Rolando also called the plays for the Alabama defense, and showcased his fine leadership skills in helping the Crimson Tide win the 2009 National Championship. McClain seemed like a lock to have a very successful NFL career but on March 10th, at Alabama’s pro day, McClain revealed that he has been dealing with Crohn’s Disease since he was a freshman in high school.
Crohn’s Disease is thought to be an autoimmune deficiency which causes the intestines to become inflamed and can also affect many other aspects of a person’s gastrointestinal tract.
There are also many side effects of the disease, which include abdominal pain as well as fatigue, and it can even lead to life threatening complications in more extreme cases. Perhaps the worst part about Crohn’s Disease is that there is currently no known cure for it, only treatments which control the symptoms.
McClain has recently said that he was misdiagnosed back in high school, and after talking with his doctors he actually does not have the disease. Whatever the situation currently is, McClain is still one of the best players in the draft and if he does have the disease, it has not affected his play thus far.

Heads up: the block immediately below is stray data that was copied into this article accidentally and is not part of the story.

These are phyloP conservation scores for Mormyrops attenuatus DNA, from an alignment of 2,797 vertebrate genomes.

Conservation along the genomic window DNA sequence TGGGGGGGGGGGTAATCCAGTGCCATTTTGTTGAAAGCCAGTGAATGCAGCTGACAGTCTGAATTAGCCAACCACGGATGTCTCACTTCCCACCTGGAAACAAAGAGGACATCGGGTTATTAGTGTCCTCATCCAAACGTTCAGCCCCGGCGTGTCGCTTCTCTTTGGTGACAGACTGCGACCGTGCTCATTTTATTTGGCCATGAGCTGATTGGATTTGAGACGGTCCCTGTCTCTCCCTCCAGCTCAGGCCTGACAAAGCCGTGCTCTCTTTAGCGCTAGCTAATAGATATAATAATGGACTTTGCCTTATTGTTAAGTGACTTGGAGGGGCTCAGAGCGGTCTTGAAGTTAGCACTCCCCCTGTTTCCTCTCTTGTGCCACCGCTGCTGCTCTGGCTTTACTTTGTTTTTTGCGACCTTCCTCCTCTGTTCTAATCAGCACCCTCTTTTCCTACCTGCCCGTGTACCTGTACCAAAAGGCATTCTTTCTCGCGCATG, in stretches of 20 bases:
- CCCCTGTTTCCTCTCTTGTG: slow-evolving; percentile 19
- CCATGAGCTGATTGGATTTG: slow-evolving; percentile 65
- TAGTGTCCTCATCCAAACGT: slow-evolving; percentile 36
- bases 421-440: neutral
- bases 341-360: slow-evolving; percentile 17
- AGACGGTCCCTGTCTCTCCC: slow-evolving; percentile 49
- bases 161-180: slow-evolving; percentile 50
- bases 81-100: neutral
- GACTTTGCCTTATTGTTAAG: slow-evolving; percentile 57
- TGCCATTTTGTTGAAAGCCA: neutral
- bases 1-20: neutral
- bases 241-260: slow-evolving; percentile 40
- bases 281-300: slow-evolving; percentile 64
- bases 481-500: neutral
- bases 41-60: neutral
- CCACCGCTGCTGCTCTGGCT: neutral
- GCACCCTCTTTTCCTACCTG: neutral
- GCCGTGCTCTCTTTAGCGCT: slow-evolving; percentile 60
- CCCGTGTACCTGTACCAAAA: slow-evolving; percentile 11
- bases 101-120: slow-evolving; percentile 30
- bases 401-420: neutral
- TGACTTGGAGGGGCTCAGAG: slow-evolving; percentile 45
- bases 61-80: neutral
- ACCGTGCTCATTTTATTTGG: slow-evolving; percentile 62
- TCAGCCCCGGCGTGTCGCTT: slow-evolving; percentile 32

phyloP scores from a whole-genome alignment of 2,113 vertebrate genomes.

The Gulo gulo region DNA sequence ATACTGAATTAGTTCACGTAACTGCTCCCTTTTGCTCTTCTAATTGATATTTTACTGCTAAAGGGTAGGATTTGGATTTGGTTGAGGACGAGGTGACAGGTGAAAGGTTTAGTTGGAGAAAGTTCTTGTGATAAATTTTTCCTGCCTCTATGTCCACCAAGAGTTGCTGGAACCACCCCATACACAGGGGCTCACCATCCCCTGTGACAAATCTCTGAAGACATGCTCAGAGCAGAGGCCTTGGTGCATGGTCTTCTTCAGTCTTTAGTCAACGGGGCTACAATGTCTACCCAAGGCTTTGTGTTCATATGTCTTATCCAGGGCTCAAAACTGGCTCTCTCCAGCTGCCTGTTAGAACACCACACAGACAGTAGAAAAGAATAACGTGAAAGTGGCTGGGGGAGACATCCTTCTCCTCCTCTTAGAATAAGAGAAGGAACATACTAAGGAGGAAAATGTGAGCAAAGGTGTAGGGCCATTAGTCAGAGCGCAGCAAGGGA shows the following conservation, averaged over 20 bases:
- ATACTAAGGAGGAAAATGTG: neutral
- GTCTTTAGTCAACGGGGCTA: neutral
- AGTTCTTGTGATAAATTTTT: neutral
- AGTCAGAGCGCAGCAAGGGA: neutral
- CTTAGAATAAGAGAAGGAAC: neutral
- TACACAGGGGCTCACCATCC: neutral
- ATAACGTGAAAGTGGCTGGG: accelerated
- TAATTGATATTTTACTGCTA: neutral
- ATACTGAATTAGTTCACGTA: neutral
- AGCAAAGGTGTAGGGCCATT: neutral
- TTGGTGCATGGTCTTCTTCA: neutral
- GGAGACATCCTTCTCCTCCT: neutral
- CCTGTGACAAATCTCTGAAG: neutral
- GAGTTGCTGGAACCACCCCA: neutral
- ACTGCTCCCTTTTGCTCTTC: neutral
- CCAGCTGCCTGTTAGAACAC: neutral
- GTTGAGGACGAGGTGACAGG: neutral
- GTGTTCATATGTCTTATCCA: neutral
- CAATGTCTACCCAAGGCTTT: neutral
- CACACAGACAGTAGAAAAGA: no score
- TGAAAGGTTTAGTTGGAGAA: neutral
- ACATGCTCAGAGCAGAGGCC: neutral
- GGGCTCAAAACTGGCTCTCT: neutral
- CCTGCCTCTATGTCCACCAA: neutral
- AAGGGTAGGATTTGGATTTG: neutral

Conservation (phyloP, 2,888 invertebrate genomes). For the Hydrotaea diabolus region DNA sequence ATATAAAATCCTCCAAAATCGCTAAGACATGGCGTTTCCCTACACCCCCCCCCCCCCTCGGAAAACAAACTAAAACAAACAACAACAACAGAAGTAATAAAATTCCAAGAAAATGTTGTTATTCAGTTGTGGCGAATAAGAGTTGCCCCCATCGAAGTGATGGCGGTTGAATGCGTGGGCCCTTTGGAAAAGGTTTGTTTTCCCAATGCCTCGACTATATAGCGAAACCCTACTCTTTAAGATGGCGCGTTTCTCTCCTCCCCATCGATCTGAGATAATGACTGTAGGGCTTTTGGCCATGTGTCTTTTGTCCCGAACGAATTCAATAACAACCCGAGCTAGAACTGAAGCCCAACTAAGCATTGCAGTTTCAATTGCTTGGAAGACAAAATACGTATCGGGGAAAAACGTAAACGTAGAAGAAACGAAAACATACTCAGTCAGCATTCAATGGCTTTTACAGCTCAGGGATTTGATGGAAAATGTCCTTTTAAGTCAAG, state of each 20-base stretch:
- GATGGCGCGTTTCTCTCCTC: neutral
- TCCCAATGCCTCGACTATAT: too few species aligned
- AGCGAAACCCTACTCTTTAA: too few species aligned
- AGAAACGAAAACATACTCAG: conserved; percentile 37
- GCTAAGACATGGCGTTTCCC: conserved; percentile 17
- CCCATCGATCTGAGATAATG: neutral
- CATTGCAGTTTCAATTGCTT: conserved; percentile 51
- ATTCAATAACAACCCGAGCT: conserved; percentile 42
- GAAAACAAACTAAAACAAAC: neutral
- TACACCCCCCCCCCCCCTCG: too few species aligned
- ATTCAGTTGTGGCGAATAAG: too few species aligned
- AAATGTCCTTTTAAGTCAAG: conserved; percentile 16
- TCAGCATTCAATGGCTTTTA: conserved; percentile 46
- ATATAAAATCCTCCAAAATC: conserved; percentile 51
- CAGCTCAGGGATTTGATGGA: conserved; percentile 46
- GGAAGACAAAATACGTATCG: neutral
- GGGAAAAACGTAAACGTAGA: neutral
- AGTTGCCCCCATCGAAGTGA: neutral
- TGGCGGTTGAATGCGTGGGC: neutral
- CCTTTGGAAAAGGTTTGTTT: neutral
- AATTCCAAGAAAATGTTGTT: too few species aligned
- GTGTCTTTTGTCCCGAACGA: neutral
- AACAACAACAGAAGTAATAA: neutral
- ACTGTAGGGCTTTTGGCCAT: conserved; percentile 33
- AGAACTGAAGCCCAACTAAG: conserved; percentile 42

The Oakland Raiders will need to keep on eye on this situation, because if he does have the disease it is imperative that he continue to take measures to keep it under control, as it has the potential to negatively affect his play.
The offensive lineman prospect from Maryland went into the combine with a lot of hype, and Campbell certainly didn’t disappoint.
He measured in at 6’6’’ and 314 pounds, which are pretty much perfect dimensions for an NFL lineman. Adding to his prototypical height and weight, Campbell’s arms measured 36’’, which are the longest for any lineman in this year’s draft. Then, Campbell ran a 4.85 40 yard dash, which measures as one of the fastest times for a lineman in the history of the combine.
On the bench press Campbell put up 225 pounds 34 times, and he showcased his athletic ability for someone who is over 300 pounds with a 32 inch vertical leap. As if that wasn’t enough, during his 20 yard shuttle, Campbell solved the world’s energy crisis and rescued 35 children from a burning school bus.
Scouts and NFL front office personnel were raving about the immaculate workout of Campbell and his performance definitely boosted his draft stock. However, for someone who possesses such unbelievable physical abilities, Campbell didn’t dominate at the collegiate level like you might think he would.
Much of Campbell’s game film is ordinary, and he lacks ideal blocking technique and recognition skills. Durability is also a concern for Campbell who only started 17 games in his Maryland career and has missed time because of a knee injury, turf toe, and a brain problem.